Wild weather over the last few days has reminded us that once again winter is setting in. It’s time again for woolly socks, hot drinks, warm coats and blazing fires.

While planning for cold weather, responsible pet owners should also start thinking about the comfort levels of their furry and feathered companions.

If you are starting to feel cold and uncomfortable, then your pet is likely feeling the same way. Luckily, there are a number of simple ways you can keep your pet safe and warm this winter.

“While most pets are covered with fur or feathers, some breeds seem to tolerate the cold more readily than others. Every pet has different tolerances for heat and cold, and each pet should be considered individually,” RSPCA CEO Jan Davis said.

The very young and old, small pets, short-haired and hairless varieties, those with chronic disease (including heart disease, Cushing’s disease, arthritis and kidney disease), and pets with special needs are less cold-tolerant and more likely to experience problems during winter.

So how do we know when it’s too cold for our pets to be outdoors?

“Generally, if we are cold in our winter wear, it is too cold for most pets to be outdoors for more than a few minutes. When temperatures are below freezing, most pets would be better off indoors – even if it is only to a sheltered room like a laundry or closed-in garage or veranda,” Ms Davis said.

Winter provides the fashion conscious pet with a chance to strut their stuff.  There’s an amazing array of coats and jackets for dogs of all shapes and sizes, cats, ferrets, and even some birds. Look for designs that provide a snug but not too tight fit, and without irritating zippers or embellishments that could be a choking hazard. But not all pets like to dress up – and that’s OK. If they don’t want to wear a coat, you may need to limit the time they spend outside.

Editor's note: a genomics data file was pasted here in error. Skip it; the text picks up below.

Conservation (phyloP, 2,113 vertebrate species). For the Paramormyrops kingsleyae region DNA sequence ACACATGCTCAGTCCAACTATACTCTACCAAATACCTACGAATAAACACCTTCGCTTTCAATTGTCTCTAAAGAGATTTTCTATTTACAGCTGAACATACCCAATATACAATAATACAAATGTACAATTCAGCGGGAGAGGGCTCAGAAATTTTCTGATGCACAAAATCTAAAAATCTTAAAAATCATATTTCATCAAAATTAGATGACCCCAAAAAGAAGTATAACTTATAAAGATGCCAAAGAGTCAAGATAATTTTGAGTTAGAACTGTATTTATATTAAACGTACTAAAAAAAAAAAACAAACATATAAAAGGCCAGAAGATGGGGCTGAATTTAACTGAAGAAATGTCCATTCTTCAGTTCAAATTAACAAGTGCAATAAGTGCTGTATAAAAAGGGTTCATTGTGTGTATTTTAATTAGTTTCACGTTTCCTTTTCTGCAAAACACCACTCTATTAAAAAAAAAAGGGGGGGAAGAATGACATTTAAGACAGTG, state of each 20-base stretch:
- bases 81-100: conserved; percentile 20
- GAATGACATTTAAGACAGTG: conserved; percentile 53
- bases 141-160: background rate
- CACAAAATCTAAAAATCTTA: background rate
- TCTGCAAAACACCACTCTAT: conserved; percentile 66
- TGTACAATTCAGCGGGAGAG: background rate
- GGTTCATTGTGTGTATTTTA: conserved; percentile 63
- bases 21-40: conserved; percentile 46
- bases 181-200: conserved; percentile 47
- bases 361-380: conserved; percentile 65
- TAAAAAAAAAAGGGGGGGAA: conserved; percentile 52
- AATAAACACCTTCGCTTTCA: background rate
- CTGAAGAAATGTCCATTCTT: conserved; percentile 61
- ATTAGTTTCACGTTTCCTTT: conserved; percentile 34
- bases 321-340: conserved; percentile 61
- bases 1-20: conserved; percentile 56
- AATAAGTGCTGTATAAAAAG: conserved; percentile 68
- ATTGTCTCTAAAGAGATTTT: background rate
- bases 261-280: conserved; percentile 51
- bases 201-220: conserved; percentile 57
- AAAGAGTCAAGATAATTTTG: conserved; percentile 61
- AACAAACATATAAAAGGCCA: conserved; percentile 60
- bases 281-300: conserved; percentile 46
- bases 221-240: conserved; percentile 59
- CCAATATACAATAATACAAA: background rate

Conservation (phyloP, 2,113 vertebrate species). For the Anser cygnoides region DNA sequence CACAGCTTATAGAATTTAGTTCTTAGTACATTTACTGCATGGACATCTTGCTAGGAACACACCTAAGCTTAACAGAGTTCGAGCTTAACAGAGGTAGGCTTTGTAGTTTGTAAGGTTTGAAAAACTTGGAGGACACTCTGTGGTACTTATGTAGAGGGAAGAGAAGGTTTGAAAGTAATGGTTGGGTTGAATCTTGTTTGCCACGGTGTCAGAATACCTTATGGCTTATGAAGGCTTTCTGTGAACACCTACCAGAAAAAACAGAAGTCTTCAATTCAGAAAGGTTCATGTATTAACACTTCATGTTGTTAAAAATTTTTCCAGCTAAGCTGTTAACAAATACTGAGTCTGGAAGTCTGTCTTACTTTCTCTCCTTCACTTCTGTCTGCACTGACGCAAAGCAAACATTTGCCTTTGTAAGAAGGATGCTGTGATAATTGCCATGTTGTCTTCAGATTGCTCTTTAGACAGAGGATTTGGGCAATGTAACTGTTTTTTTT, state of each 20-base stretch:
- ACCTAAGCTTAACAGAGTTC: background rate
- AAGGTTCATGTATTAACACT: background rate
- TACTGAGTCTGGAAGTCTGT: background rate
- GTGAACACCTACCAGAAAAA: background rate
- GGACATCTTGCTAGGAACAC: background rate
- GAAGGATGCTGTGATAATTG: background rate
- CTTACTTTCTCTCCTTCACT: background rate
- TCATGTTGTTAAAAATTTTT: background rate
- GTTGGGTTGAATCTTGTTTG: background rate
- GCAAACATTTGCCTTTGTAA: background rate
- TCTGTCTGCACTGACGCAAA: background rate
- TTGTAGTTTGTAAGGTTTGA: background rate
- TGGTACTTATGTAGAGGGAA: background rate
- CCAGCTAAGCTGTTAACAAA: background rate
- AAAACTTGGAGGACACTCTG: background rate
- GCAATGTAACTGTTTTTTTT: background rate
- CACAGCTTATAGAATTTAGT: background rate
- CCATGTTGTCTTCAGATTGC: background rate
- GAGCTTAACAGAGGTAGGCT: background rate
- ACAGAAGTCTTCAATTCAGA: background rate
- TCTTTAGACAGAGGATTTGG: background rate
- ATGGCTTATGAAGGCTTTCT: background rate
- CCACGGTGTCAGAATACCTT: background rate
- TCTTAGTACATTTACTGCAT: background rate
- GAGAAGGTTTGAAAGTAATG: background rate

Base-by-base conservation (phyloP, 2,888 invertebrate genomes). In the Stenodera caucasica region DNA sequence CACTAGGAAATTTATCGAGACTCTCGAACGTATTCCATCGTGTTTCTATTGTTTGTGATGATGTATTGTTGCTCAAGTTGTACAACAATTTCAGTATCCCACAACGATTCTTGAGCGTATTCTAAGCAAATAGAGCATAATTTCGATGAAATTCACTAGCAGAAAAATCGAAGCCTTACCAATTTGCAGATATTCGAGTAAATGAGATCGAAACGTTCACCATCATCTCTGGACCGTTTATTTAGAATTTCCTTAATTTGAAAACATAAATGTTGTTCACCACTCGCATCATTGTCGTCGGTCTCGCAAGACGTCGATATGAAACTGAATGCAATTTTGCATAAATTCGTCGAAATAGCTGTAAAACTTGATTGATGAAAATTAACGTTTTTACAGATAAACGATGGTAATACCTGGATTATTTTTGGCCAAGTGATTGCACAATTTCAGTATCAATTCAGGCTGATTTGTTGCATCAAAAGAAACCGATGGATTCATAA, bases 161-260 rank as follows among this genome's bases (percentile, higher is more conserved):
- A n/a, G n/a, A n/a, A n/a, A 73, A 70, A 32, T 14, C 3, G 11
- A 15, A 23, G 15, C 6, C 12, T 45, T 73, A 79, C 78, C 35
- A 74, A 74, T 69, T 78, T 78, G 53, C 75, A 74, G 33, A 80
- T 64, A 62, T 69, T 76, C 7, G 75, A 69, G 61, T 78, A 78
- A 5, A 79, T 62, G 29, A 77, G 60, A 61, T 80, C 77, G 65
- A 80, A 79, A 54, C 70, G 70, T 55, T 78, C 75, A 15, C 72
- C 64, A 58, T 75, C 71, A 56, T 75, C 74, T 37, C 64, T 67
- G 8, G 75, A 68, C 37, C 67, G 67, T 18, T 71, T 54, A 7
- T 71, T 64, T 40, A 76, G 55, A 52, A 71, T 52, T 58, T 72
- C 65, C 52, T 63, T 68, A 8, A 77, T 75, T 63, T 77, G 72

While we want to keep our canine companions inside more during the cold weather, it’s important to take them out frequently enough to prevent health issues. Vets say they see more bladder infections when the weather gets cold because dogs are not getting out as often as they should. And, just like us, too much comfort food and not enough exercise will see them stack on the weight!
If your pet must spend much of their days outside, provide dry, draft-free shelter protection that is large enough for them to comfortably sit up and lie down in, and small enough to hold in their body heat.

Outdoor pets also need a bed or sleeping spot raised off the ground and covered with blankets to keep them warm. Remember to regularly clean and change the bedding to make sure it’s not damp, germy, or filled with fleas or mice. Covering the shelter doorway with heavy plastic or waterproof canvas will help keep cold winds out and body heat in. It is also important to ensure your pets always have access to clean and unfrozen water.

Some animals like to hide out in warm areas, so remember to check your car or clothes dryer before use. Clever pets might find those warm clothes inside the dryer or the warmth inside or under a car to be an ideal place for a snooze.

Pets are wonderful companions and loving members of the family. Snuggle up and stay warm together this winter, and remember, there’s nothing like lots of cuddles to keep the winter blues at bay!

If you see a pet in poor condition this winter, or without shelter from the rain and cold, call the animal cruelty hotline on 1300 139 947 or email reportit@rspcatas.org.au

Jan Davis, CEO – RSPCA Tasmania
Mobile: 0409 004 228
Email: jdavis@rspcatas.org.au